EDG. 2006. Earth observing system data gateway, http://delenn. gsfc.nasa.gov/~imswww/pub/imswelcome/.
Evans, J., Ed. 2003. Web coverage service Ver. 1.0, OGC implementation specification, http://portal.opengeospatial. org/files/?artifact_id=3837&version=2.
ESIP. 2005. Earth Information Exchange, http://www.esipfed. org/business/library/meetings/16th_fed_meeting/index. html.
FGDC. 1998. Content standard for digital geospatial metadata, http://www.fgdc.gov/standards/projects/FGDC-standardsprojects/ metadata/base-metadata/v2_0698.pdf.
FGDC. 1996. FGDC Clearinghouse, http://www.fgdc.gov/clearinghouse/. GEO. 2005. Group on earth observations, http://www.earthobservations. org/index.html.
GMAO. 2003. Global modeling and assimilation office, http:// gmao.gsfc.nasa.gov/overview.php.
Goodchild, M. F., D. M. Johnston, et al. 2006. Advances in distributed and mobile computing. In McMaster R., and E. L. Usery, Eds., A research agenda for geographic information science. Philadelphia: Taylor & Francis, CRC Press, 2004, Chapter 9, http://www.ucgis.org/priorities/research/ 2006research/chapter_9_update.pdf.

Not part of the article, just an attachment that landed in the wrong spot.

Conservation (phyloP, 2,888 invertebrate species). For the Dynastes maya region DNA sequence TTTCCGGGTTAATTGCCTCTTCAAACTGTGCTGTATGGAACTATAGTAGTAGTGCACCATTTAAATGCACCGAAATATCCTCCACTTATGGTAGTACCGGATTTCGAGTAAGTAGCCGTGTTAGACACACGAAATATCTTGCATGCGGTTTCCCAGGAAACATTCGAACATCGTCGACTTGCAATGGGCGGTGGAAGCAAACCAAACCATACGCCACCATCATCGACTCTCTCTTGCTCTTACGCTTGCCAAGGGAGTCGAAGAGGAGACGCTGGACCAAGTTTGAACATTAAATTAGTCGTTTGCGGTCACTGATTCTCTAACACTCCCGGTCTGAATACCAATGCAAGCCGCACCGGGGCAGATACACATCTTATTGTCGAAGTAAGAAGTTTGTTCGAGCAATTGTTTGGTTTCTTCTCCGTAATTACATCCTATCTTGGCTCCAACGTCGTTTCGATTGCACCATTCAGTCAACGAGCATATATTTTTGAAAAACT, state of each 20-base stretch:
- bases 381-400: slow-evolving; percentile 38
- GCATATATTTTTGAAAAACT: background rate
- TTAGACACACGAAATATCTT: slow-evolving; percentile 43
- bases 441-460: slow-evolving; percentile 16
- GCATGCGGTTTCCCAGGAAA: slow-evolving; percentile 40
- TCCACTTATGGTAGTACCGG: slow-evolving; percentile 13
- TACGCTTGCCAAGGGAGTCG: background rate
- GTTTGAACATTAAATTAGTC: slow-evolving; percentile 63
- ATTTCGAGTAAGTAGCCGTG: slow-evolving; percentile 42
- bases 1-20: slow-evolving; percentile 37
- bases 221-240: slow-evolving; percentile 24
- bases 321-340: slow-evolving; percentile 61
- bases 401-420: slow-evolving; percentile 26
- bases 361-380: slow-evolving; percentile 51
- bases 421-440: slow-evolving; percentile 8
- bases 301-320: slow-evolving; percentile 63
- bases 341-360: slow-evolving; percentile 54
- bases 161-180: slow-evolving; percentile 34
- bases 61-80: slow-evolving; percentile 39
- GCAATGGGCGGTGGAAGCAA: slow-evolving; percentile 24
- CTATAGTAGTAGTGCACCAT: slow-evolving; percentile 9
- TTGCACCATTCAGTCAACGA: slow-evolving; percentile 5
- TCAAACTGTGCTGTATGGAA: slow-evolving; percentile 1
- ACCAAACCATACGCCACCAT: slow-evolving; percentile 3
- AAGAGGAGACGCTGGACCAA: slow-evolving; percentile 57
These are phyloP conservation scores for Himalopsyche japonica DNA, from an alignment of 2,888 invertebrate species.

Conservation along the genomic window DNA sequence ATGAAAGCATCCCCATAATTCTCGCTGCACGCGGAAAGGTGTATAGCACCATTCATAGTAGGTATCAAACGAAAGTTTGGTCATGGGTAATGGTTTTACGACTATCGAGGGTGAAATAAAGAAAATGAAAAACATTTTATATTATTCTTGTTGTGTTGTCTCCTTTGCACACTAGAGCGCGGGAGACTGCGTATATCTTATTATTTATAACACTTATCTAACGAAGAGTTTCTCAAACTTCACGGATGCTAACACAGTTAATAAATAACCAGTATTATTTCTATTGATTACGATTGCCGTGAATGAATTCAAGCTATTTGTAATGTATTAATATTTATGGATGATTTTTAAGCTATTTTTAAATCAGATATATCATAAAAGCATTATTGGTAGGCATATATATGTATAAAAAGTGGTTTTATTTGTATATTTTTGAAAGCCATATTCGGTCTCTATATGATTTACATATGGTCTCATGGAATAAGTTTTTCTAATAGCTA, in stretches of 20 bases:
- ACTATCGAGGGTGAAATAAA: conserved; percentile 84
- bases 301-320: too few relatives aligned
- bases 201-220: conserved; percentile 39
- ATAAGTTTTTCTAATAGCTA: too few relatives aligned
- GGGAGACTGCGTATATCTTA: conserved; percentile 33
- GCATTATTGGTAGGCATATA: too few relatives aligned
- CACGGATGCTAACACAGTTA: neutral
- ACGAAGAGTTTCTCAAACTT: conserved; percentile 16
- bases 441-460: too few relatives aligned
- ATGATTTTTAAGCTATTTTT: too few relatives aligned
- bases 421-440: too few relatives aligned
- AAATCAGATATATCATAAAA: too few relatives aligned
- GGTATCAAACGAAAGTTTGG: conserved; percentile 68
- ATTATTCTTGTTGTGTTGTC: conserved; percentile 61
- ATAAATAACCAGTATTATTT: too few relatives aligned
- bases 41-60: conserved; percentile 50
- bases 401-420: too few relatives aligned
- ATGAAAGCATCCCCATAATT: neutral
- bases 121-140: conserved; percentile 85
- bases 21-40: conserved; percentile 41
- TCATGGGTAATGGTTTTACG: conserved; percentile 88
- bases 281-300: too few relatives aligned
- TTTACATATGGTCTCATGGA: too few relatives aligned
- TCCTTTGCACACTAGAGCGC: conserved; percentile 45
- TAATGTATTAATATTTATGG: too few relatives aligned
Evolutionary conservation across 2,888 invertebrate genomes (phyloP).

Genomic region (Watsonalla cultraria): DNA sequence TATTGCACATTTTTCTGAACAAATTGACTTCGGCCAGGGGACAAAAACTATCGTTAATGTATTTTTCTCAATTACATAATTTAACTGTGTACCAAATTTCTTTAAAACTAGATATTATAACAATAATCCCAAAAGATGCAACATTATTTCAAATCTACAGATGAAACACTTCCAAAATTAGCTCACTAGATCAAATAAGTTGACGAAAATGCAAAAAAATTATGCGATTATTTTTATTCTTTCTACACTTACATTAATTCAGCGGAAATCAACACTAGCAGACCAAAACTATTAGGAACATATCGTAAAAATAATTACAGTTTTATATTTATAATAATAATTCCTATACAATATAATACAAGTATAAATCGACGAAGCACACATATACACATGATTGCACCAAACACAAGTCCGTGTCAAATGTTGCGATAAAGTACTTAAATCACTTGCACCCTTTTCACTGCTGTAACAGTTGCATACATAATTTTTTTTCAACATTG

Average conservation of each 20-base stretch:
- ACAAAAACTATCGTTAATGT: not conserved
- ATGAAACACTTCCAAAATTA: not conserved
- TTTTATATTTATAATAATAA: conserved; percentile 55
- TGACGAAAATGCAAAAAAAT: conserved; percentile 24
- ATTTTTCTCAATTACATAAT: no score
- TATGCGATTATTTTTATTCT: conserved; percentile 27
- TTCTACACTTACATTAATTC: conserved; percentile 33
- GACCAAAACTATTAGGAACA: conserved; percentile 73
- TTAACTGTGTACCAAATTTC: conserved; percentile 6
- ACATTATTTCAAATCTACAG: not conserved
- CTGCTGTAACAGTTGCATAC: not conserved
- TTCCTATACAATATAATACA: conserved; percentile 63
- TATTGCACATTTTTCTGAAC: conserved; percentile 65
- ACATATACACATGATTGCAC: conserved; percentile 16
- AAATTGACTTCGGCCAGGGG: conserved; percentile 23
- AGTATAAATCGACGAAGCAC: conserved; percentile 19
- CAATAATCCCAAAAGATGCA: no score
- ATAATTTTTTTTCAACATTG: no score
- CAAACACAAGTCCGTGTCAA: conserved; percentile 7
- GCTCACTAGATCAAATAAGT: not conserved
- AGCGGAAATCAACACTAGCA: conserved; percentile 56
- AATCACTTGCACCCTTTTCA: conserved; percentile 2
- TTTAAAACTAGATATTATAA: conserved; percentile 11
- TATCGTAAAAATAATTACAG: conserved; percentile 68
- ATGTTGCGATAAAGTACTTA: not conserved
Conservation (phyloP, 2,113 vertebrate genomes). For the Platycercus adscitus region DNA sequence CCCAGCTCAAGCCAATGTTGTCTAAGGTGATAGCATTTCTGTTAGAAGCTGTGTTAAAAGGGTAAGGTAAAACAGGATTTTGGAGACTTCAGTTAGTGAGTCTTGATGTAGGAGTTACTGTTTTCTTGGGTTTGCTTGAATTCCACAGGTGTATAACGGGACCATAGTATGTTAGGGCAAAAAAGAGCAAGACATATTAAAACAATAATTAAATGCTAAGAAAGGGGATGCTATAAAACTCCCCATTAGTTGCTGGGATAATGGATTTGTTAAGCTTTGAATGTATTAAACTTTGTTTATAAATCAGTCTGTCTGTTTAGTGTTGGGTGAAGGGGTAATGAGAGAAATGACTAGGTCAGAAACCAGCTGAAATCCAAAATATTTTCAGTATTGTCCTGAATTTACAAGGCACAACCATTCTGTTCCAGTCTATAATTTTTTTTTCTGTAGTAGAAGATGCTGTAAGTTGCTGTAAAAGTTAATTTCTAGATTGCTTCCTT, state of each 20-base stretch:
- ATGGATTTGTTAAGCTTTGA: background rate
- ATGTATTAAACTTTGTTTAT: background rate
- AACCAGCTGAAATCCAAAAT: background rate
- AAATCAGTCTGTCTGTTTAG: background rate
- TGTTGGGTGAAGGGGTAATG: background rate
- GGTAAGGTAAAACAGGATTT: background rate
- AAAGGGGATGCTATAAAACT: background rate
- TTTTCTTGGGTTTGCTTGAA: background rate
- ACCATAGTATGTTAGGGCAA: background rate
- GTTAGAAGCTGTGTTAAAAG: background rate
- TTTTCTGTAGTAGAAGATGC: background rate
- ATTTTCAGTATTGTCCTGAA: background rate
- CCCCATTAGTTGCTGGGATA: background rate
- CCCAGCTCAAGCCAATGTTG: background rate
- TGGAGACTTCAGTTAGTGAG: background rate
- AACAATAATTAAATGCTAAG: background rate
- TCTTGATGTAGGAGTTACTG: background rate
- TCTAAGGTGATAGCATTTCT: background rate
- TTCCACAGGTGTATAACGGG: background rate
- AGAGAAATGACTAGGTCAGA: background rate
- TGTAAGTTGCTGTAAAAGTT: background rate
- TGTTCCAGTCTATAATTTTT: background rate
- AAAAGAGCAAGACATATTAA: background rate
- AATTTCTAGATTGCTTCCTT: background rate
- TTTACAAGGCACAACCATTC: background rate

Gutro R. 2002. Pennsylvania's West Nile Virus surveillance system gets an assist from NASA data, June 16, 2007, http://www. gsfc.nasa.gov/topstory/2002/20020830healthalliance. html.
ISO. 2003. International standard: geographic information--metadata, http://www.ncits.org/ref-docs/FDIS_19115.pdf.
JPL. 2006. NASA JPL WMS, http://wms.jpl.nasa.gov/.
Lansing, J., Ed. 2002. Web coverage portrayal service Ver.0.0.2, http://portal.opengeospatial.org/files/?artifact_id=1121.
Muller, M., and J. MacGill. 2005. Styled layer descriptor application profile of the Web Map Service: draft implementation specification, http://www.opengeospatial.org/docs/02-070. pdf.
NASA. 2005. NASA's earth system science data resources, June, 2005, pp. 1-1, http://science.hq.nasa.gov/research/earth_science. html.
Nebert, D., and A.Whiteside, Eds. 2005. Catalog services Ver.2, OGC implementation specification, http://portal.opengis. org/files/?artifact_id=5929.
Rose, L., Ed. 2004. Geospatial portal reference architecture, a community guide to implementing standards-based geospatial portals Ver.0.2, https://portal.opengeospatial. org/files/?artifact_id=6669.
Vretanos, P. A., Ed. 2002. Web feature service Ver. 1.0, http:// portal.opengeospatial.org/files/?artifact_id=7176.
W3C. 2003. Web services and service oriented architecture, http://www.w3.org/2003/Talks/1211-xml2003-wssoa/.
Yang, C., J. Evans, et al. 2007. The emerging concepts and applications of the spacial Web portal. PE&RS 73(6): 691-98.
Myra Bambacus is the Program Manager of NASA's Geoscience Interoperability Office (GIO).
Phil Yang received his Ph.D. in Geographic Information Science from Peking University, China, in 2000. He is an assistant professor at George Mason University, and his research is focused on geospatial information modeling, computing, and visualization.
Corresponding Address: College of Science
George Mason University
4400 University Drive